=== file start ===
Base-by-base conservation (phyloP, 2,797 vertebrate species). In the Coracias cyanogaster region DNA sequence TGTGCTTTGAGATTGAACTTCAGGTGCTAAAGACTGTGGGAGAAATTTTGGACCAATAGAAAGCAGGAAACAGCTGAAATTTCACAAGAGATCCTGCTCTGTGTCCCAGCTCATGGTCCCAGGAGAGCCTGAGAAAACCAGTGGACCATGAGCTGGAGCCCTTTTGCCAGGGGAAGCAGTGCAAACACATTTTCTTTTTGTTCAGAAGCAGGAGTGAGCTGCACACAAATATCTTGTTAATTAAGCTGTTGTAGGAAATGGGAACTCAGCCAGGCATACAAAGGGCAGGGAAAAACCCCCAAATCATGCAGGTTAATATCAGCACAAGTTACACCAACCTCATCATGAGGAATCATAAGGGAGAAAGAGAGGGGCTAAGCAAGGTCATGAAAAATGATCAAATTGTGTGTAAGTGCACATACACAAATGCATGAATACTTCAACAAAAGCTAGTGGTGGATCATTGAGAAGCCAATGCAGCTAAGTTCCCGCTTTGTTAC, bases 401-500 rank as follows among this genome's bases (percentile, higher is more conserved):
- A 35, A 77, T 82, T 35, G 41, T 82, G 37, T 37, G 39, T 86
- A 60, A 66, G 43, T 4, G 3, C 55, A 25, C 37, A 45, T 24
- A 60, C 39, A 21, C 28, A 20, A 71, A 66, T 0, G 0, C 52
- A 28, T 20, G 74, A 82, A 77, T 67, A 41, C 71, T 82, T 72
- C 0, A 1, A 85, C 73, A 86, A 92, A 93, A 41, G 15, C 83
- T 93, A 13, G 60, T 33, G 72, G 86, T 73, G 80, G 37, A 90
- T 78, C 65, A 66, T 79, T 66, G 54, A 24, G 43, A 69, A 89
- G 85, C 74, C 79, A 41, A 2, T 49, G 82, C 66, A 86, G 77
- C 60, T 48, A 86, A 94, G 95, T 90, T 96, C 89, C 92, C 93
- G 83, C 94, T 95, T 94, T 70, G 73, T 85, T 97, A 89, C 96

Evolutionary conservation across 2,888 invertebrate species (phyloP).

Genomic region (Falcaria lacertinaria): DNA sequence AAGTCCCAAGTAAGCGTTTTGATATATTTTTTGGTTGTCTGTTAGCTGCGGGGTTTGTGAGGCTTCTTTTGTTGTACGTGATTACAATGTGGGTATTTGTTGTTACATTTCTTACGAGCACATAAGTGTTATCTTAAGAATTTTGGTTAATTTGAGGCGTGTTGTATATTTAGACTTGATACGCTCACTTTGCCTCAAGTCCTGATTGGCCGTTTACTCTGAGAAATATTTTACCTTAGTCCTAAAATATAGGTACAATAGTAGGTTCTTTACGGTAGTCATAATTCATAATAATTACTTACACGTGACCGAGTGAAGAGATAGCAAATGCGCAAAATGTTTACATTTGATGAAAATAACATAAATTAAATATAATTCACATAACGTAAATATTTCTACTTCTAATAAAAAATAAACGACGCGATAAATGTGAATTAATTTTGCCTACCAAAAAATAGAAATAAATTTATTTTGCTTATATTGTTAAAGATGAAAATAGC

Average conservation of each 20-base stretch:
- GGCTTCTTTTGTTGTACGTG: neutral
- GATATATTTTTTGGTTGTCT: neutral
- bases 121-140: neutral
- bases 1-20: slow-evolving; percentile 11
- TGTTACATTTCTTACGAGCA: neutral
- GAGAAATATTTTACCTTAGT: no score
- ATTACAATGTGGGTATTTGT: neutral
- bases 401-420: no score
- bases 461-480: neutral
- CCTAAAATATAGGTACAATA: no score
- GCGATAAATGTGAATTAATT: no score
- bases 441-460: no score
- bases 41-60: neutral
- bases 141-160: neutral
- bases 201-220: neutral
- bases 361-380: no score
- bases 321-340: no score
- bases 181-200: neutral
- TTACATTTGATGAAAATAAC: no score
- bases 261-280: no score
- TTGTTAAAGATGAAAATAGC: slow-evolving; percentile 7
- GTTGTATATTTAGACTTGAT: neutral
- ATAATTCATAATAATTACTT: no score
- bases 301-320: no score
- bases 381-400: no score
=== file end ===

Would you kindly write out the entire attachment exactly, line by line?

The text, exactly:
Base-by-base conservation (phyloP, 2,797 vertebrate species). In the Coracias cyanogaster region DNA sequence TGTGCTTTGAGATTGAACTTCAGGTGCTAAAGACTGTGGGAGAAATTTTGGACCAATAGAAAGCAGGAAACAGCTGAAATTTCACAAGAGATCCTGCTCTGTGTCCCAGCTCATGGTCCCAGGAGAGCCTGAGAAAACCAGTGGACCATGAGCTGGAGCCCTTTTGCCAGGGGAAGCAGTGCAAACACATTTTCTTTTTGTTCAGAAGCAGGAGTGAGCTGCACACAAATATCTTGTTAATTAAGCTGTTGTAGGAAATGGGAACTCAGCCAGGCATACAAAGGGCAGGGAAAAACCCCCAAATCATGCAGGTTAATATCAGCACAAGTTACACCAACCTCATCATGAGGAATCATAAGGGAGAAAGAGAGGGGCTAAGCAAGGTCATGAAAAATGATCAAATTGTGTGTAAGTGCACATACACAAATGCATGAATACTTCAACAAAAGCTAGTGGTGGATCATTGAGAAGCCAATGCAGCTAAGTTCCCGCTTTGTTAC, bases 401-500 rank as follows among this genome's bases (percentile, higher is more conserved):
- A 35, A 77, T 82, T 35, G 41, T 82, G 37, T 37, G 39, T 86
- A 60, A 66, G 43, T 4, G 3, C 55, A 25, C 37, A 45, T 24
- A 60, C 39, A 21, C 28, A 20, A 71, A 66, T 0, G 0, C 52
- A 28, T 20, G 74, A 82, A 77, T 67, A 41, C 71, T 82, T 72
- C 0, A 1, A 85, C 73, A 86, A 92, A 93, A 41, G 15, C 83
- T 93, A 13, G 60, T 33, G 72, G 86, T 73, G 80, G 37, A 90
- T 78, C 65, A 66, T 79, T 66, G 54, A 24, G 43, A 69, A 89
- G 85, C 74, C 79, A 41, A 2, T 49, G 82, C 66, A 86, G 77
- C 60, T 48, A 86, A 94, G 95, T 90, T 96, C 89, C 92, C 93
- G 83, C 94, T 95, T 94, T 70, G 73, T 85, T 97, A 89, C 96

Evolutionary conservation across 2,888 invertebrate species (phyloP).

Genomic region (Falcaria lacertinaria): DNA sequence AAGTCCCAAGTAAGCGTTTTGATATATTTTTTGGTTGTCTGTTAGCTGCGGGGTTTGTGAGGCTTCTTTTGTTGTACGTGATTACAATGTGGGTATTTGTTGTTACATTTCTTACGAGCACATAAGTGTTATCTTAAGAATTTTGGTTAATTTGAGGCGTGTTGTATATTTAGACTTGATACGCTCACTTTGCCTCAAGTCCTGATTGGCCGTTTACTCTGAGAAATATTTTACCTTAGTCCTAAAATATAGGTACAATAGTAGGTTCTTTACGGTAGTCATAATTCATAATAATTACTTACACGTGACCGAGTGAAGAGATAGCAAATGCGCAAAATGTTTACATTTGATGAAAATAACATAAATTAAATATAATTCACATAACGTAAATATTTCTACTTCTAATAAAAAATAAACGACGCGATAAATGTGAATTAATTTTGCCTACCAAAAAATAGAAATAAATTTATTTTGCTTATATTGTTAAAGATGAAAATAGC

Average conservation of each 20-base stretch:
- GGCTTCTTTTGTTGTACGTG: neutral
- GATATATTTTTTGGTTGTCT: neutral
- bases 121-140: neutral
- bases 1-20: slow-evolving; percentile 11
- TGTTACATTTCTTACGAGCA: neutral
- GAGAAATATTTTACCTTAGT: no score
- ATTACAATGTGGGTATTTGT: neutral
- bases 401-420: no score
- bases 461-480: neutral
- CCTAAAATATAGGTACAATA: no score
- GCGATAAATGTGAATTAATT: no score
- bases 441-460: no score
- bases 41-60: neutral
- bases 141-160: neutral
- bases 201-220: neutral
- bases 361-380: no score
- bases 321-340: no score
- bases 181-200: neutral
- TTACATTTGATGAAAATAAC: no score
- bases 261-280: no score
- TTGTTAAAGATGAAAATAGC: slow-evolving; percentile 7
- GTTGTATATTTAGACTTGAT: neutral
- ATAATTCATAATAATTACTT: no score
- bases 301-320: no score
- bases 381-400: no score